A Bit More Detail

Assorted Personal Notations, Essays, and Other Jottings

[BLOG-LIKE POSTING] West Norden in action?

Björk’s performance of “Declare Independence” got her in trouble twice, when she called for a Kosovo in a Tokyo performance and more famously supported a free Tibet in a Shanghai concert. None of that comes out when you watch the video, which features Björk wearing decals of the flags of Greenland and the Faroes on either shoulder of her jumpsuit. Might that have been, as one commentator suggested, West Nordic solidarity in action?

First, an explanation. The term “West Norden” when applied to the North Atlantic region seems to have first referred to divisions within continental Norden, between an East Norden consisting of Sweden-Finland and a West Norden centered on Denmark-Norway but also including Schleswig-Holstein and the various North Atlantic holdings. Perhaps as a result of the continentalist thinking behind projects like Nordek and, later, the European Union, continental Norden might now be thought of as a whole, leaving “West Norden” to the three Nordic islands and island groups of the North Atlantic (from west to east, Greenland, Iceland, the Faroes), in the early 20th century all under Danish rule.

These three all have many points in common. All were initially settled, in the 10th and 11th centuries or so, by Norse migrants mixed with Celts, Greenland’s Norse population famously becoming extinct and replaced by Inuit migrants. All three territories became relatively weak and fell under the jurisdiction of the Norwegian Crown, which in turn became weak and fell under Danish domination. When Norway suddenly switched from rule under Copenhagen to federation with Sweden, Norway’s former North Atlantic possessions remained under Danish rule. Iceland and the Faroes experienced national renaissances late in the 19th century, reviving local cultural forms and languages and translating this into a desire for political self-government. The German occupation of continental Denmark in the Second World War and the use of Denmark’s North Atlantic territories by the Anglo-Americans destabilized Danish rule. Self-governing Iceland gained independence in 1944. It would have been followed by the Faroes which voted for independence by a slim majority in 1946 but this was overturned by the Danish government and instead a home rule agreement was established. Greenland, with its Inuit population, followed a different trajectory, in 1953 being absorbed fully into Denmark and then in 1978 being constituted as a self-governing entity so powerful that it could secede from the European Union.

What’s so fascinating about the former Danish North Atlantic to me, apart from the fact that it’s relatively close to Atlantic Canada, is the extent to which cooperation between the region’s sovereign and semi-sovereign governments seem to be growing. Iceland’s notable success might be a model. In the informative and well-designed if occasionally terribly superficial Monocle, articles have appeared speculating as to whether or not Nuuk is going to becoming the next Reykjavik and promoting the Faroes (“THE FUNKY FAROES,” the line on the masthead said, “WHALE AND GAY BASHING ARE OUT OF FASHION IN THE NORTH ATLANTIC”). As Ívar Jónsson’s 1995 West-Nordic Countries in Crisis argues convincingly, these three territories are forced to use their strong dependency on natural resources in such a way as to ensure their high living standards, a task made all the more difficult by–as this May 2003 Nordic Council report argues–their relatively marginal positions in the world, in terms of their geography and their climate. It would make good sense for these three governments to share best practice, especially as climate change shakes things up.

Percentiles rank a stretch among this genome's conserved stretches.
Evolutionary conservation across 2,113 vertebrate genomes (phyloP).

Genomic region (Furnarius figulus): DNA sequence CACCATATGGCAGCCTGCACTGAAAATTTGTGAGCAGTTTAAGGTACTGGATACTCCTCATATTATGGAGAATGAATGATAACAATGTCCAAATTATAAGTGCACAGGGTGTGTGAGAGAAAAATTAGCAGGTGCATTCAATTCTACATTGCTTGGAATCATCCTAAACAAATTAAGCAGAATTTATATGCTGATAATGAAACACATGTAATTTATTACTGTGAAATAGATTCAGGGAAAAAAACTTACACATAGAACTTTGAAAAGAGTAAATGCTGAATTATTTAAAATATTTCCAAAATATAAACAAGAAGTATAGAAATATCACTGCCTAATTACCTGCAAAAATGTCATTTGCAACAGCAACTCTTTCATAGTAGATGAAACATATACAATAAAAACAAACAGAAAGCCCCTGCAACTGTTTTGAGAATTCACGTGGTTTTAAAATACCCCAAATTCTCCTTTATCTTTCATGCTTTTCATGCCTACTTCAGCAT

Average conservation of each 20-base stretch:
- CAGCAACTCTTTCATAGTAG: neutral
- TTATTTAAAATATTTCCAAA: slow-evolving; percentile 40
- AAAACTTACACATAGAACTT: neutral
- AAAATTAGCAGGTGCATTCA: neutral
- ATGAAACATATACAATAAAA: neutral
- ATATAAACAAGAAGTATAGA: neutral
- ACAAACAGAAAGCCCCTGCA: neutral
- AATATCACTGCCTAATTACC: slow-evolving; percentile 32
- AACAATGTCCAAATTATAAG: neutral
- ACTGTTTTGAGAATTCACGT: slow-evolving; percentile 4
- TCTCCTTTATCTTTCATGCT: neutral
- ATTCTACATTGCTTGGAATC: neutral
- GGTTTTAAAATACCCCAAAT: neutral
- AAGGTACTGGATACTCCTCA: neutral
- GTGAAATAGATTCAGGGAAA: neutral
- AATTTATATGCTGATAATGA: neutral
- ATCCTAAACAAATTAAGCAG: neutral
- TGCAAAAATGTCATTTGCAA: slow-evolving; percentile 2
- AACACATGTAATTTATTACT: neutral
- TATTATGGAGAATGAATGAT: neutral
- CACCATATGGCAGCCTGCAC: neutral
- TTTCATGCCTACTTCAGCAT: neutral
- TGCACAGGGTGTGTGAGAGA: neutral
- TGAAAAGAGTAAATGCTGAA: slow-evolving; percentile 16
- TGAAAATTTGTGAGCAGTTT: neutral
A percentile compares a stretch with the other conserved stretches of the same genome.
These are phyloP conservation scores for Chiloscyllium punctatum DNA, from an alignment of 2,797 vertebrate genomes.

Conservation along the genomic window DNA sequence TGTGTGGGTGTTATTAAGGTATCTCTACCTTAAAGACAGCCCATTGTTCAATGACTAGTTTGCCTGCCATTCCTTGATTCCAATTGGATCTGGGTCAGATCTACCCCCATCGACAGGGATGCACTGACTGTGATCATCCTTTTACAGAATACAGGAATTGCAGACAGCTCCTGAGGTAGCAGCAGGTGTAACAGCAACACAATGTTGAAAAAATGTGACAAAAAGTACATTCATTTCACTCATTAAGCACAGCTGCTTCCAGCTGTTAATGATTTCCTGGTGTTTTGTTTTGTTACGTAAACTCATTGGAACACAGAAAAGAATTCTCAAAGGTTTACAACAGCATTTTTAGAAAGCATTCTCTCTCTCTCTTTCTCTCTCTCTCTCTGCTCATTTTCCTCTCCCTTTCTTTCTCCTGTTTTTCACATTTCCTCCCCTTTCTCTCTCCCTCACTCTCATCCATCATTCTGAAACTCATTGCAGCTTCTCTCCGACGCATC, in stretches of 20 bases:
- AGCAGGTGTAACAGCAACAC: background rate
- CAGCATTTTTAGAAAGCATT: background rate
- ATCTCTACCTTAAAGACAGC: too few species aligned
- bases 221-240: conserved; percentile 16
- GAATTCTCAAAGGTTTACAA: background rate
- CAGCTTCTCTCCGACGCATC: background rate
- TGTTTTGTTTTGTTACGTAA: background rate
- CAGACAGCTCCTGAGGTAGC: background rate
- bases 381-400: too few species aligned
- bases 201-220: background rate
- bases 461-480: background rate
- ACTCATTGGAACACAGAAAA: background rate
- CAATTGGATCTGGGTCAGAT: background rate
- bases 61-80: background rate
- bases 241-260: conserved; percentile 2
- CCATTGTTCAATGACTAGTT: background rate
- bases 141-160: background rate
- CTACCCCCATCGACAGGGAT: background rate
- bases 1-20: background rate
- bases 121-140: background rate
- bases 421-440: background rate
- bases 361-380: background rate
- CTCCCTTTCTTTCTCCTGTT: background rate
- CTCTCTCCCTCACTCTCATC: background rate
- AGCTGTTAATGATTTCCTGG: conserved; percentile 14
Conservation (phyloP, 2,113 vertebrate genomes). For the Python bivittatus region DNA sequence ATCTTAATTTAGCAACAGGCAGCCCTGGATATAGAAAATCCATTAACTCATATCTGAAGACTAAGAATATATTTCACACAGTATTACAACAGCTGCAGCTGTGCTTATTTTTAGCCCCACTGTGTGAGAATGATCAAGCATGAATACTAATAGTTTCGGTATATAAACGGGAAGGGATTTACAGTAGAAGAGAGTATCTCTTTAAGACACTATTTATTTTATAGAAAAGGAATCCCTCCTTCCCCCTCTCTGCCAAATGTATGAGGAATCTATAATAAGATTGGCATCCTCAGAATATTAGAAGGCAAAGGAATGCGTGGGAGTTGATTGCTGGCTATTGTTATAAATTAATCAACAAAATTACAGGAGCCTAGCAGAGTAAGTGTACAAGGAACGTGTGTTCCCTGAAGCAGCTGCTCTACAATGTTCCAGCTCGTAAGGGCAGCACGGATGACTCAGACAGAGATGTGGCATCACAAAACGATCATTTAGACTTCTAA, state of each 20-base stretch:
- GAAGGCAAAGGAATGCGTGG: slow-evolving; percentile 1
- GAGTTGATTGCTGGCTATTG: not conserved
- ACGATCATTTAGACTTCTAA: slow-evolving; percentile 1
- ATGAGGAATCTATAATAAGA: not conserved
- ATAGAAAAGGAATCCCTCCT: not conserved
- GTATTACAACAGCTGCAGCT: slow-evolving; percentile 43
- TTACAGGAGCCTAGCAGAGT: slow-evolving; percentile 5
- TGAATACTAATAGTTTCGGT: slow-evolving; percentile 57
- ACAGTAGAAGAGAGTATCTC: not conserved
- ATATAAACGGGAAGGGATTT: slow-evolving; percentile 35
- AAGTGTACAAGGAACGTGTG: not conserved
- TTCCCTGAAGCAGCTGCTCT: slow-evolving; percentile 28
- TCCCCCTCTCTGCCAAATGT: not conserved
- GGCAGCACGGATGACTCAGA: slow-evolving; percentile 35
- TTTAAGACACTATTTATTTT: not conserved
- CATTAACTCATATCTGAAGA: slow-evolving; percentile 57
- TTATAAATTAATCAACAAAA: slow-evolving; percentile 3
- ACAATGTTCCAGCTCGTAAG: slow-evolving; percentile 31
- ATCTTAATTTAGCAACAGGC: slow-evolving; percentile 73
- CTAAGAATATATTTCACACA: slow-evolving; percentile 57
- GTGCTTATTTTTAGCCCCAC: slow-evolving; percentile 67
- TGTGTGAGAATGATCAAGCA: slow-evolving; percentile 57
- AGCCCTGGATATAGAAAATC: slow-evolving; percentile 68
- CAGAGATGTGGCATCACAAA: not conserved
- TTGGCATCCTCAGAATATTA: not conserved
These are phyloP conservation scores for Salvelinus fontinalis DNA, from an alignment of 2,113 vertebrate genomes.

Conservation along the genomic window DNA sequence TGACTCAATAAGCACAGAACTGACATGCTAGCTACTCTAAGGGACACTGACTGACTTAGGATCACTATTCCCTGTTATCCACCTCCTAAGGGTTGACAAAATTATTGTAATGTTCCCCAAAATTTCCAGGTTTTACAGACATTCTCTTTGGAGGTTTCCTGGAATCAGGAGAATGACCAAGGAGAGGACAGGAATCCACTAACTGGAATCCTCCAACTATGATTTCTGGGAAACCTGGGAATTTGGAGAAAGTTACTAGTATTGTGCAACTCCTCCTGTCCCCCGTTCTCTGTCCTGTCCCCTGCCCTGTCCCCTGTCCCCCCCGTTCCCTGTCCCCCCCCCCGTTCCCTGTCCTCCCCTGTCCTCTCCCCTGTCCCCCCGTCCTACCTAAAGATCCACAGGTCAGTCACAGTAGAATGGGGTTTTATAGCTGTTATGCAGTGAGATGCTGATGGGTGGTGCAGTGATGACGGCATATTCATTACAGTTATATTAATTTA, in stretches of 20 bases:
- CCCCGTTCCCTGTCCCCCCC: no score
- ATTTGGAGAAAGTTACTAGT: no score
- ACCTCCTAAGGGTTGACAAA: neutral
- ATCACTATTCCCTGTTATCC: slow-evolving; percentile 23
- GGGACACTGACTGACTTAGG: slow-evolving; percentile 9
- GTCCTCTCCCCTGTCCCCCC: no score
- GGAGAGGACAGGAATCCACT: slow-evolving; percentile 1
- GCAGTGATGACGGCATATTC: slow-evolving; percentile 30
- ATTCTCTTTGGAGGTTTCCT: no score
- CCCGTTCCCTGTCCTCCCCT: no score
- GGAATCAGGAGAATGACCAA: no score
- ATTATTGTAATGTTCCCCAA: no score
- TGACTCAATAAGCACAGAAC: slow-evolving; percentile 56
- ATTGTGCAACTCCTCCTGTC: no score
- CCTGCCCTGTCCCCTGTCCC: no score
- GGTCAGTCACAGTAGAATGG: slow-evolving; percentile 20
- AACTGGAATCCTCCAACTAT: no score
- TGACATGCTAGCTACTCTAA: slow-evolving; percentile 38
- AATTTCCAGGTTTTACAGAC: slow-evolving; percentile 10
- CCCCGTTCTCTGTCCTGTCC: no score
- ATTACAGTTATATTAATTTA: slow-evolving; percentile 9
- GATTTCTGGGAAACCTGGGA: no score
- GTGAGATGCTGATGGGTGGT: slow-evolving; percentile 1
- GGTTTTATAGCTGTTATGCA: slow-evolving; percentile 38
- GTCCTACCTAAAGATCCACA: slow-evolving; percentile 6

That seems to be what’s happening. For starters, there is a West Nordic Council and a West Nordic Council interparliamentary bloc. More, there have been suggestions that these governments are interesting in discussing the exchange of consulates and the establishment of regional free trade. I was rather surprised to find out about the 2005 Hoyvik Agreement, which set up free trade between Iceland and the Faroes, promoting the free movement of goods (and services and people and capital …) across their borders and institutionalizing inter-governmental cooperation.

This may well not come to much. Björk might be in favour of independent Greenlandic and Faroese states, and the Greenlanders and Faroese might want to emulate Iceland’s success, and the shared history and possible futures of the islands might encourage cooperation, but it might well not. Competition might be as likely an outcome as cooperation, and the European Union might ultimately swallow the entire region up. If nothing else, it’s a trend worth keeping an eye on.

(“Will Reykjavik become the capital of a Greater Iceland? Stay tuned!”)


Written by Randy McDonald

May 30, 2008 at 11:59 pm

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